Purification of the Heart

The first heart is alive, submitted to Allah, humble, sensitive and aware; the second is brittle and dead; the third wavers between either its safety or its ruin.

Symptoms Of the Heart’s Sickness and Signs of Its Health

He it is Who sent down calmness and tranquillity into the hearts of the believers, that they may grow more in Faith along with their (present) Faith. And to Allah belong the hosts of the heavens and the earth, and Allah is Ever Al-Knower, All-Wise.” The Holy Quran: 48:4

Four-Symptoms Of the Heart’s Sickness and Signs of Its Health

The Signs of a Sick Heart

A servant’s heart may be ill, and seriously deteriorating, while he remains oblivious of its condition. It may even die without him realising it. The symptoms of its sickness, or the signs of its death, are that its owner is not aware of the harm that results from the damage caused by wrong actions, and is unperturbed by his ignorance of the truth or by his false beliefs.

Since the living heart experiences pain as a result of any ugliness that it encounters and through its recognising its ignorance of the truth (to a degree that corresponds to its level of awareness), it is capable of recognising the onset of decay-and the increase in the severity of the remedy that will be needed to stop it-but then sometimes it prefers to put up with the pain rather than undergo the arduous trial of the cure!

Some of the many signs of the heart’s sickness if its turning away from good foods to harmful ones, from good remedies to shameful sickness. The healthy heart prefers what is beneficial and healing to what is harmful and damaging; the sick heart prefers the opposite. The most beneficial sustenance for the heart is faith and the best medicine is the Qur’an.

The Signs of a Healthy Heart

For the heart to be healthy it should depart from this life and arrive in the next, and then settle there as if it were one of its people; it only came to this life as a passer-by, taking whatever provisions it needed and then returning home. As the Prophet, may Allah bless him and grant him peace, said to Abdullah ibn Umar, “Be in this world as if you were a stranger or a passer-by.”2 The more diseased the heart is, the more it desires this world; it dwells in it until it becomes like one of its people.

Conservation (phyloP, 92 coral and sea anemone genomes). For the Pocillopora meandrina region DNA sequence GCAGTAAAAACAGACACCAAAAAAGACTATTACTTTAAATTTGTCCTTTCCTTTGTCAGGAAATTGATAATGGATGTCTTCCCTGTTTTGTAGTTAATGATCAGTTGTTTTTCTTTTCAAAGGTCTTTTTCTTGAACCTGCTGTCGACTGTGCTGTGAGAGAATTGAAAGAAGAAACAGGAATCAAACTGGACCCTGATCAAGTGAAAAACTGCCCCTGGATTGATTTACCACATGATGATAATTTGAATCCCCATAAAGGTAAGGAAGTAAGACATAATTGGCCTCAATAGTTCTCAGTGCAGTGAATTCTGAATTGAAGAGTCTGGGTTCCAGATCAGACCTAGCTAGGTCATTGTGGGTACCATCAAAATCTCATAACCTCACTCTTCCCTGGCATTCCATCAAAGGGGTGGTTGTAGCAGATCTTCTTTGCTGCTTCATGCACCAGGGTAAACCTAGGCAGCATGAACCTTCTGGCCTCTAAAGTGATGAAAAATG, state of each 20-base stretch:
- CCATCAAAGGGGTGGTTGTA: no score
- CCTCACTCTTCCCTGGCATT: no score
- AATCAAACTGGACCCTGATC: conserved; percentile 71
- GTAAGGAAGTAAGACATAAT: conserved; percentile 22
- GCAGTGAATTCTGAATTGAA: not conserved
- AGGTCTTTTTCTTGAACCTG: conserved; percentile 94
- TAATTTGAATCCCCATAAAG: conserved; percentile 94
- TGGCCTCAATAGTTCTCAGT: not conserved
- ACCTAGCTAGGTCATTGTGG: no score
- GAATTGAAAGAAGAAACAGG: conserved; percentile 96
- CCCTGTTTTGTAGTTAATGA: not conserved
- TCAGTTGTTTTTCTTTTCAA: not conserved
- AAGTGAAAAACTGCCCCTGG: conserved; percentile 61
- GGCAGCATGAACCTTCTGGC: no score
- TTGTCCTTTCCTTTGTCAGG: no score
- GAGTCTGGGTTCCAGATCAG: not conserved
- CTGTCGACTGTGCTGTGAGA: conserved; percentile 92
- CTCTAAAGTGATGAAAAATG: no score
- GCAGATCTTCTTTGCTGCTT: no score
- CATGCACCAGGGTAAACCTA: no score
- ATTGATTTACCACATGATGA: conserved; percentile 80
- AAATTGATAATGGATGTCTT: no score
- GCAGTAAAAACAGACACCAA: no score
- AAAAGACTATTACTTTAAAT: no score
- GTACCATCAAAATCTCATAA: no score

The healthy heart continues to trouble its owner until he returns to Allah, and is at peace with Him, and reaches Him, like a lover driven by compulsion who finally reaches his beloved. Besides his love for Him he needs no other, and after invoking Him no other invocations are needed. Serving Him precludes the need to serve any other.

If this heart misses its share of reciting the Qur’an and invoking Allah (dhikrullah), or completing one of the prescribed acts of worship, then its owner suffers more distress than a cautious man who suffers because of the loss of money or a missed opportunity to make it. It longs to serve, just as a famished person longs for food and drink.

Yahya ibn Mu’adh said:

Whoever is pleased with serving Allah, everything will be pleased to serve him; and whoever finds pleasure in contemplating Allah, all the people will find pleasure in contemplating him.

This heart has only one concern: that all its actions, and its inner thoughts and utterances, are obedient to Allah. It is more careful with its time than the meanest people are with their money, so that it will not be spent wastefully. When it enters into the prayer, all its worldly worries and anxieties vanish and it finds its comfort and bliss in adoring its Lord. It does not cease to mention Allah, nor tire of serving Him, and it finds intimate company with no-one save a person who guides it to Allah and reminds it to Him.

Its attention to the correctness of its action is greater than its attention to the action itself. It is scrupulous in making sure that the intentions behind its actions are sincere and pure and that they result in good deeds.

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